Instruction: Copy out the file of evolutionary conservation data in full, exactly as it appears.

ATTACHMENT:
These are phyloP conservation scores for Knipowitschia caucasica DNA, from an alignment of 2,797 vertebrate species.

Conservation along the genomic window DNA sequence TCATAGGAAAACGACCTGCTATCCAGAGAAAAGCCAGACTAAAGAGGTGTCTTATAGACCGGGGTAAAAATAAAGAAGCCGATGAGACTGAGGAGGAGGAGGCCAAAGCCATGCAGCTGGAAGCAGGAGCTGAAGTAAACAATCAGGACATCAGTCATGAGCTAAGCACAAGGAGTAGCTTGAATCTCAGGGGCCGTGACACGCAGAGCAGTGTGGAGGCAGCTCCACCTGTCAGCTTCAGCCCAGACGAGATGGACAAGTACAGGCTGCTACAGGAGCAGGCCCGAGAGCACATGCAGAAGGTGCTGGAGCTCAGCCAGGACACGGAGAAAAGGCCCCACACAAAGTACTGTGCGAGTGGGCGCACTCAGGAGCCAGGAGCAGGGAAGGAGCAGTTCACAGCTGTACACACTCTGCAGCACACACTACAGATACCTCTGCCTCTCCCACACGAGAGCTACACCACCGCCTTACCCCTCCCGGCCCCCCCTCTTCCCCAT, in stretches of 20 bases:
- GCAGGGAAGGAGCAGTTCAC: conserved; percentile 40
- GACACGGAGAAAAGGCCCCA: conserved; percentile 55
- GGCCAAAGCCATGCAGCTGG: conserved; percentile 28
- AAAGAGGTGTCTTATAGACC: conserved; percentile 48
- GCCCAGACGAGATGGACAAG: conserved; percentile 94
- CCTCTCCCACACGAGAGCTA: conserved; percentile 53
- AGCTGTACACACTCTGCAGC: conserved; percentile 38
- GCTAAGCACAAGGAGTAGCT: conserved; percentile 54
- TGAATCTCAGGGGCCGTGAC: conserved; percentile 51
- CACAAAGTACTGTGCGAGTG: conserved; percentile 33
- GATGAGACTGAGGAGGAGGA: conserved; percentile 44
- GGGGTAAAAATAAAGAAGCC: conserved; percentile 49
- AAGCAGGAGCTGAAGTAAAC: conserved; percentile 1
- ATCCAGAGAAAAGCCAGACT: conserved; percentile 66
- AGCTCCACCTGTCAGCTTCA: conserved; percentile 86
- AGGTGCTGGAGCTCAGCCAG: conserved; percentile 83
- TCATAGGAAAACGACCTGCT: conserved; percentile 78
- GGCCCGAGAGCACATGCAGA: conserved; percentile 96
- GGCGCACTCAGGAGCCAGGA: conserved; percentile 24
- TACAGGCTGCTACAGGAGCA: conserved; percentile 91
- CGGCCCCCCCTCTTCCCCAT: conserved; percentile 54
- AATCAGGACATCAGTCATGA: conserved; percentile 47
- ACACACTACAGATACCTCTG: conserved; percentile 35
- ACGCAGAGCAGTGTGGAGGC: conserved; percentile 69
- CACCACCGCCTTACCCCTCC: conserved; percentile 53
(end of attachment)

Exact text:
These are phyloP conservation scores for Knipowitschia caucasica DNA, from an alignment of 2,797 vertebrate species.

Conservation along the genomic window DNA sequence TCATAGGAAAACGACCTGCTATCCAGAGAAAAGCCAGACTAAAGAGGTGTCTTATAGACCGGGGTAAAAATAAAGAAGCCGATGAGACTGAGGAGGAGGAGGCCAAAGCCATGCAGCTGGAAGCAGGAGCTGAAGTAAACAATCAGGACATCAGTCATGAGCTAAGCACAAGGAGTAGCTTGAATCTCAGGGGCCGTGACACGCAGAGCAGTGTGGAGGCAGCTCCACCTGTCAGCTTCAGCCCAGACGAGATGGACAAGTACAGGCTGCTACAGGAGCAGGCCCGAGAGCACATGCAGAAGGTGCTGGAGCTCAGCCAGGACACGGAGAAAAGGCCCCACACAAAGTACTGTGCGAGTGGGCGCACTCAGGAGCCAGGAGCAGGGAAGGAGCAGTTCACAGCTGTACACACTCTGCAGCACACACTACAGATACCTCTGCCTCTCCCACACGAGAGCTACACCACCGCCTTACCCCTCCCGGCCCCCCCTCTTCCCCAT, in stretches of 20 bases:
- GCAGGGAAGGAGCAGTTCAC: conserved; percentile 40
- GACACGGAGAAAAGGCCCCA: conserved; percentile 55
- GGCCAAAGCCATGCAGCTGG: conserved; percentile 28
- AAAGAGGTGTCTTATAGACC: conserved; percentile 48
- GCCCAGACGAGATGGACAAG: conserved; percentile 94
- CCTCTCCCACACGAGAGCTA: conserved; percentile 53
- AGCTGTACACACTCTGCAGC: conserved; percentile 38
- GCTAAGCACAAGGAGTAGCT: conserved; percentile 54
- TGAATCTCAGGGGCCGTGAC: conserved; percentile 51
- CACAAAGTACTGTGCGAGTG: conserved; percentile 33
- GATGAGACTGAGGAGGAGGA: conserved; percentile 44
- GGGGTAAAAATAAAGAAGCC: conserved; percentile 49
- AAGCAGGAGCTGAAGTAAAC: conserved; percentile 1
- ATCCAGAGAAAAGCCAGACT: conserved; percentile 66
- AGCTCCACCTGTCAGCTTCA: conserved; percentile 86
- AGGTGCTGGAGCTCAGCCAG: conserved; percentile 83
- TCATAGGAAAACGACCTGCT: conserved; percentile 78
- GGCCCGAGAGCACATGCAGA: conserved; percentile 96
- GGCGCACTCAGGAGCCAGGA: conserved; percentile 24
- TACAGGCTGCTACAGGAGCA: conserved; percentile 91
- CGGCCCCCCCTCTTCCCCAT: conserved; percentile 54
- AATCAGGACATCAGTCATGA: conserved; percentile 47
- ACACACTACAGATACCTCTG: conserved; percentile 35
- ACGCAGAGCAGTGTGGAGGC: conserved; percentile 69
- CACCACCGCCTTACCCCTCC: conserved; percentile 53